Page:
Before The LEGO Movie actually came out, there was a certain feeling that it was nothing more than a feature-length commercial for LEGOs. While it was a feature-length commercial for LEGOs, that film ended up being far more than just that. The idea is more applicable, though, to A LEGO Brickumentary, which is a quasi-companion piece to the earlier film. If The LEGO Movie was about entertainment, A LEGO Brickumentary is the semi-educational look at the real-life world surrounding the little bricks.
A LEGO Brickumentary‘s largest diversion from its predecessor – aside from, of course, the actual film format – is the time spent with adults. The film focuses primarily on the adults who are part of the LEGO world, from company employees to celebrity fans like Ed Sheeran and South Park‘s Trey Parker, all the way to a group of fans who call themselves AFOLs, or Adult Fans of LEGOs. It’s an interesting method, and it pushes the film beyond looking at LEGO and its many licensed creations into fan-produced sets and pieces that are created by third parties.
These moments dominate the film, which is a bit unfortunate. Some of the film’s more interesting moments come from the telling of LEGO’s history, told through LEGO-based animation. (That LEGO-based animation also covers many of narrator Jason Bateman’s moments in the film, with Bateman shown as an animated mini-figure.) Over the course of the film, LEGO’s origins as a small Danish country that survived multiple factory fires move to a successful brand that still almost collapsed in the early part of the 21st century, before managing a comeback that continues today. More time could – and should – have been spent on this particular issue. Instead, the film briefly addresses what LEGO believes to be their problem at the time – too many custom pieces, too few overall pieces – and how they solved it: by stopping, and switching to licensed sets.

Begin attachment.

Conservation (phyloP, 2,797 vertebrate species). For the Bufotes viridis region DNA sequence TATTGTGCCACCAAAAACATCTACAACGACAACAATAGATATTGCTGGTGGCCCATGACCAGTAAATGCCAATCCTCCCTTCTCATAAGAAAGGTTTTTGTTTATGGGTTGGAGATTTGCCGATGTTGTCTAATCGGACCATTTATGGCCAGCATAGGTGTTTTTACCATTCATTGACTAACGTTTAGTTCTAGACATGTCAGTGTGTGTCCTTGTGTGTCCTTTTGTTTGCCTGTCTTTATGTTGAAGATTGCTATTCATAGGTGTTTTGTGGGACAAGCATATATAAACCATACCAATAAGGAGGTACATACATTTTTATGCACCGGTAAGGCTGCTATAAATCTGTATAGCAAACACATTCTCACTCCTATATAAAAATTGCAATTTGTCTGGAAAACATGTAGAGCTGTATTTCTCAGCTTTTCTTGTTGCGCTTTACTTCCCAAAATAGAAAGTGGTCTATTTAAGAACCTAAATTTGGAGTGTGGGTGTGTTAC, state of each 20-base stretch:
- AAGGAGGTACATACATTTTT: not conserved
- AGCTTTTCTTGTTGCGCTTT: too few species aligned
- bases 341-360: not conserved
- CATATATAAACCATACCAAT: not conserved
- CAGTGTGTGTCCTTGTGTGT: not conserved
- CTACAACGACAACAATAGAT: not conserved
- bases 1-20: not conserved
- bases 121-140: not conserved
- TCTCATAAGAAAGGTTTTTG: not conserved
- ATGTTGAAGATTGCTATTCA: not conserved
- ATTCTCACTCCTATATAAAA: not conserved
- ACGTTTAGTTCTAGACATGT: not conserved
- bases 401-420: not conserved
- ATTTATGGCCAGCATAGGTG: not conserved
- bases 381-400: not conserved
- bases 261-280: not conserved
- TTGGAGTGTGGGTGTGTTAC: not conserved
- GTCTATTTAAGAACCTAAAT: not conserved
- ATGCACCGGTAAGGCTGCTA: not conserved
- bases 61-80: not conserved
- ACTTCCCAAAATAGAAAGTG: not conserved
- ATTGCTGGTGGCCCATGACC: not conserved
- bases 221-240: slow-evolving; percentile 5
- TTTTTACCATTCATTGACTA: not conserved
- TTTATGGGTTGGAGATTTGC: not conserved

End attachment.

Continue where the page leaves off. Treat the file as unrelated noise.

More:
The lack of time spent on this issue is endemic of the film’s largest problem: it offers up a load of points of interest, from fan-made “brick films” to usage in therapy for autistic kids. Instead, the film tries to somehow tie all these parts together at the end. The resulting moment, where an autistic kid gets to see a giant X-wing that was shown towards the beginning of the film, is…nice. But it lacks the heft that the filmmakers want to afford it. It doesn’t make A LEGO Brickumentary a bad project, but it’s more worthy of a TV run than a documentary aimed at theatrical viewing.